Another 100-point season would put McDavid in exclusive club
Each day in the month of August we’ll be examining a different NHL team — from looking back at last season to discussing a player under pressure to identifying X-factors to asking questions about the future. Today we look at the Edmonton Oilers.
Four years into his NHL career and Connor McDavid has already matched (and probably even exceeded) the hype that surrounded his arrival in the league.
He is the best, most dynamic, and most dominant offensive player in the league, a two-time scoring champion, a league MVP, and has seen his point production increase every year going from 48 (in only 45 games), to 100, to 108, and then to 116 this past season.
[More: 2018-19 In review | Under Pressure | Three Questions | X-Factor]
Assuming he stays healthy there is no reason to think he will not be able to top the century mark this season. If he does that would be four 100-point seasons in a row, an accomplishment only a select few players in league history have ever reached.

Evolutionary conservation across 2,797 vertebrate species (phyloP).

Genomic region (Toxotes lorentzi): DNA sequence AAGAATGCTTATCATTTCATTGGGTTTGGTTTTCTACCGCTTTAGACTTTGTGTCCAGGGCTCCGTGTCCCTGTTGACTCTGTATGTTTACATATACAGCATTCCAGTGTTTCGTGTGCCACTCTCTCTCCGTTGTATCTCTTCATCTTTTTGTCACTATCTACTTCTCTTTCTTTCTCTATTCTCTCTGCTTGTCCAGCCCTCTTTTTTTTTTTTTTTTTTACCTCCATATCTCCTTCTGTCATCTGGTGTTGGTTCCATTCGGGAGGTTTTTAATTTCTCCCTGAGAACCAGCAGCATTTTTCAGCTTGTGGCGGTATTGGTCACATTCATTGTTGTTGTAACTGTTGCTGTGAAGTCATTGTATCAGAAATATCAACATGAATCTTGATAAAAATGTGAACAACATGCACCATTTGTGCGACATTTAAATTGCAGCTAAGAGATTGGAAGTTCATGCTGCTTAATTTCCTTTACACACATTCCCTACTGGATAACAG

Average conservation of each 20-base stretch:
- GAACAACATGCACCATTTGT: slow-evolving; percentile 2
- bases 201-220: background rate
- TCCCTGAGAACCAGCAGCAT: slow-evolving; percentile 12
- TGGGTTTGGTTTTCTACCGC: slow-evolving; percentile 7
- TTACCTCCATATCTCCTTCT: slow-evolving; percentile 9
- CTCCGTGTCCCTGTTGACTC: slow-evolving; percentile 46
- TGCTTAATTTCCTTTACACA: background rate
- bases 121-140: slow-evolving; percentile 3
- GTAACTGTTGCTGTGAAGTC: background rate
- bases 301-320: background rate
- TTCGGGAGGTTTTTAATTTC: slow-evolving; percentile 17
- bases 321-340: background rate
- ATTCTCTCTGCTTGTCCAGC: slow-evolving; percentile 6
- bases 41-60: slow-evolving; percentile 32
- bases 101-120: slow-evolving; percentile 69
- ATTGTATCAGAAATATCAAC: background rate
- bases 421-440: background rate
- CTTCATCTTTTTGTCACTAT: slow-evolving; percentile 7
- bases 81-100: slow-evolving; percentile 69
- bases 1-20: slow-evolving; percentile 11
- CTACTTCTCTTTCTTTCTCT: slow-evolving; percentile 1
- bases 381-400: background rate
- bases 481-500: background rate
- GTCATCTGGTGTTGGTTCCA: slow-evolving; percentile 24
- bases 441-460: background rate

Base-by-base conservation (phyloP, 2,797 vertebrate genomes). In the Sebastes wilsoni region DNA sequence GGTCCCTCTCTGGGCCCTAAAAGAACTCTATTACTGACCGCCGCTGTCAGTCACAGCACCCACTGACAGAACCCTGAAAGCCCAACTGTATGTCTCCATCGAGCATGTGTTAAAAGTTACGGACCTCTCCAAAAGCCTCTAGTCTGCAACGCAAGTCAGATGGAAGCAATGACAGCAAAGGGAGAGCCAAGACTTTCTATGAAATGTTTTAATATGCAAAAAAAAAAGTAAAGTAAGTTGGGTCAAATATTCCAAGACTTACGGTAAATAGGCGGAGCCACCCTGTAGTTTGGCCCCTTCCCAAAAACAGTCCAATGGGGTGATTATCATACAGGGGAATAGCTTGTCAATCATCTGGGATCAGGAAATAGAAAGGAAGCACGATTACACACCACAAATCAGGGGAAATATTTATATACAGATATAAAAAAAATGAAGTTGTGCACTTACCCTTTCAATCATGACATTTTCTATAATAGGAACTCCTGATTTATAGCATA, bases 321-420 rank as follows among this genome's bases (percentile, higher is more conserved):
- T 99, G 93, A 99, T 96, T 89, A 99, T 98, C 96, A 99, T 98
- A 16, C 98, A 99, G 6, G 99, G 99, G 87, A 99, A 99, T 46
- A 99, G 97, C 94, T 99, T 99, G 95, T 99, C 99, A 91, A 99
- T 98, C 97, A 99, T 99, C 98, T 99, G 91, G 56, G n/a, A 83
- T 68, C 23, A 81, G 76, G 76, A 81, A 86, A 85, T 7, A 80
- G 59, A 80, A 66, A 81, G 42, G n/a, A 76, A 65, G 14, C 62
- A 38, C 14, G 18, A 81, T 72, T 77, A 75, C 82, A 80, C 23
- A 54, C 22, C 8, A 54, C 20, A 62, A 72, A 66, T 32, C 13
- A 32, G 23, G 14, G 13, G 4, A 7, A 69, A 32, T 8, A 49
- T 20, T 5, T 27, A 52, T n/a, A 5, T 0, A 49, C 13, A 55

It is also completely unheard of for this era.
In the history of the league only 13 players have ever hit 100 points in at least four consecutive seasons. Here is the list:
Two things stand out here.
For one, they are all Hall of Famers and among the greatest offensive players to ever play in the league.
Second, it has not happened since the early 1990s, with the bulk of the players on this list doing it between the 1980 and 1993 seasons when scoring in the league was at an all-time high. During those 13 years 100-point seasons were fairly common across the league, as it was a mark that was reached 158 times by 61 different players.
Just for comparisons sake, there have only been 30 100-point seasons by 18 different players over the past 13 seasons.
McDavid, Sidney Crosby, Evgeni Malkin, and Alex Ovechkin are the only players to have at least three during that stretch.
Crosby (five 100-point seasons during between 2006 and 2019) is the only one with more than McDavid.
Keep in mind, McDavid has only played in four of those seasons. If he does it again this season he would be just the seventh player to ever have four 100-point seasons within their first five years in the league.
He is already as dominant as an individual player can be in the NHL, and that is what makes it even more disappointing and frustrating that the Oilers have not been able to build something meaningful around him, and do not really seem to be close to doing so, either.